7 Reasons Why Your Child Might Be Acting out

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When kids or teens argue, scream, throw fits, spit, hit, get aggressive, or engage in other unrestrained behaviors, people often refer to these behaviors as acting out. There is no doubt these actions are unnerving and, at times, can seem to come out of nowhere. To further complicate matters, the reasons behind the behaviors are often complex.

Getting at the cause of this behavior is an important first step for parents regardless of whether it's your child that's having regular temper tantrums or your teen that's going through a rebellious streak. Here's what you need to know about why kids act out and what you can do to remedy the situation.

What Is Acting Out

Although most people know what "acting out" is, it's still important to provide a definition of acting out behavior before talking about the possible causes.

The expression "acting out" usually refers to problem behavior that is physically aggressive, destructive to property, verbally aggressive, or otherwise more severe than simple misbehavior. According to the American Psychological Association, acting out is defined as an extreme behavioral expression of emotions that relieves tension or communicates these emotions in a disguised or indirect way.

Overall, acting out is disruptive at any age and in any setting and often requires formal behavior intervention to manage it. Other words parents may use to describe this behavior include:

  • Aggression: Hostile or violent words or actions directed at another person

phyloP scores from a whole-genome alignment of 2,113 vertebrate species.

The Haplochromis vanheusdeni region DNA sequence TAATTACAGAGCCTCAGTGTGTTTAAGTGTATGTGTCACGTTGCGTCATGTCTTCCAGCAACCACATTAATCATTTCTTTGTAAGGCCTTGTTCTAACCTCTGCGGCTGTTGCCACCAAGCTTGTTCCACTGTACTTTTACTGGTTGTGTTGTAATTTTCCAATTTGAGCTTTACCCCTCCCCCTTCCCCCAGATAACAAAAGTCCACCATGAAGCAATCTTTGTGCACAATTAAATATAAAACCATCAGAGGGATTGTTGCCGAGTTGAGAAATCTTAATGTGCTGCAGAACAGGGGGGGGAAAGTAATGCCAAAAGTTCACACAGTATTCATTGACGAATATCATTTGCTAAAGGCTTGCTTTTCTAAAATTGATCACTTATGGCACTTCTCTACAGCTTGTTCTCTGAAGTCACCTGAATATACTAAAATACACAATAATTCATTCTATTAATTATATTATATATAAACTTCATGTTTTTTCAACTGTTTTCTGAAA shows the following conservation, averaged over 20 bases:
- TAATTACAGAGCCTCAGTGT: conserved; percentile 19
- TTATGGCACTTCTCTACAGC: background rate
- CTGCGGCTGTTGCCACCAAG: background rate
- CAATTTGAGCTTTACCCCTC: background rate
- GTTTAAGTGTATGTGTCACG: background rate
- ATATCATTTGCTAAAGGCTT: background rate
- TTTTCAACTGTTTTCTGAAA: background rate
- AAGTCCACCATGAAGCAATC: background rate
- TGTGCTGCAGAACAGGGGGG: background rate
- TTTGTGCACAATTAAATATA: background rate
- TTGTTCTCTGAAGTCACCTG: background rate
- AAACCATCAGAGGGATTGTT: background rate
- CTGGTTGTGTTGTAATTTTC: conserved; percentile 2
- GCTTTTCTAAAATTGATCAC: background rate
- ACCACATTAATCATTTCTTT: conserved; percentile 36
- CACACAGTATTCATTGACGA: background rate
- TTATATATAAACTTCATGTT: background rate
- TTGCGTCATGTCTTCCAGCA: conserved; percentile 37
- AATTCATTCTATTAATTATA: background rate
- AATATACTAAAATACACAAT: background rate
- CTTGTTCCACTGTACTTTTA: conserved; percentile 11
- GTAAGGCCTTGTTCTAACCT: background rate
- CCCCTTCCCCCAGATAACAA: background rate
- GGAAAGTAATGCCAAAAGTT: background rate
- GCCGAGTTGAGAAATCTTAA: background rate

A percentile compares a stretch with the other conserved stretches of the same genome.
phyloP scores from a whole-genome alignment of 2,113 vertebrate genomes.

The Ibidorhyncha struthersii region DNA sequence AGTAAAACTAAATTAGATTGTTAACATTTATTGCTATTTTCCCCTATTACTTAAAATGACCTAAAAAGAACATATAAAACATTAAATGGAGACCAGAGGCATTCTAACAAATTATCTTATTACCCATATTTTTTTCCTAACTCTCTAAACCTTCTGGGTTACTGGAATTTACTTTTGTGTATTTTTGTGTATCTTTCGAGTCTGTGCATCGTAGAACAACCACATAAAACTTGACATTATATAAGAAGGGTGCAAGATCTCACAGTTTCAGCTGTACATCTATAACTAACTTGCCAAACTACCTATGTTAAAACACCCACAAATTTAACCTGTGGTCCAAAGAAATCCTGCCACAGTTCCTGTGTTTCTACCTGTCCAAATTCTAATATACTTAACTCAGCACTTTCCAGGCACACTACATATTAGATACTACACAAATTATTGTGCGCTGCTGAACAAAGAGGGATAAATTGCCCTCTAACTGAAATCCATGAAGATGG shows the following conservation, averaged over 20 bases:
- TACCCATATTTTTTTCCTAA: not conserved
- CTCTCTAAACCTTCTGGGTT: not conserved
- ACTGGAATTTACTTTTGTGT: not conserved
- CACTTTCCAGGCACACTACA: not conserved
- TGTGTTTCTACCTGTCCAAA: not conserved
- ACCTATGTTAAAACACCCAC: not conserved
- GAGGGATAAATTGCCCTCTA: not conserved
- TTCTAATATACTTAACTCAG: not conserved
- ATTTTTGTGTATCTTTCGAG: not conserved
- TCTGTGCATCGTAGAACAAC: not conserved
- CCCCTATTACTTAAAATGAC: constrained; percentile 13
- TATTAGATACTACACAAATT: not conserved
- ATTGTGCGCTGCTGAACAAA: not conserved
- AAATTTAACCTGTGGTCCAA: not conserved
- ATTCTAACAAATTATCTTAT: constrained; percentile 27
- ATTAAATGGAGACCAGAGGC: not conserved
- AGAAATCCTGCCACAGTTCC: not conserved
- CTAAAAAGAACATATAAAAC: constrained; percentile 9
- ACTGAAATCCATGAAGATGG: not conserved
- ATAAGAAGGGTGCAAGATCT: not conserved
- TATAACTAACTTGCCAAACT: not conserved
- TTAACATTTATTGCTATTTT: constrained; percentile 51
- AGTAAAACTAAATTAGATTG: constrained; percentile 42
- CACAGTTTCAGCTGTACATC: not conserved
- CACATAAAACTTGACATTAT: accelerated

• Defiance: Openly resisting or disobeying authority figures
  • Disruptive behavior: Uncooperative or hostile behaviors that disrupt others
  • Meltdowns: An intense response to an overwhelming situation
  • Oppositional behavior: Resisting direction or rules by being argumentative or refusing to cooperate
  • Temper tantrum: Emotional outburst that often involves crying and screaming

Reasons Why a Child Might Act Out

There are a number of possible reasons why children act out and few are as simple as "they're a bad kid." When a child acts out, the pattern of inappropriate behavior is often used to cover up deeper feelings of pain, fear, or loneliness.

Responding to that misbehavior in an inappropriate way or assuming the child is simply "bad," can leave the child feeling even more alone with whatever emotions they are coping with.

Simply blaming the behavior on a child being a bad kid, deepens their reasons for acting out instead of reducing them.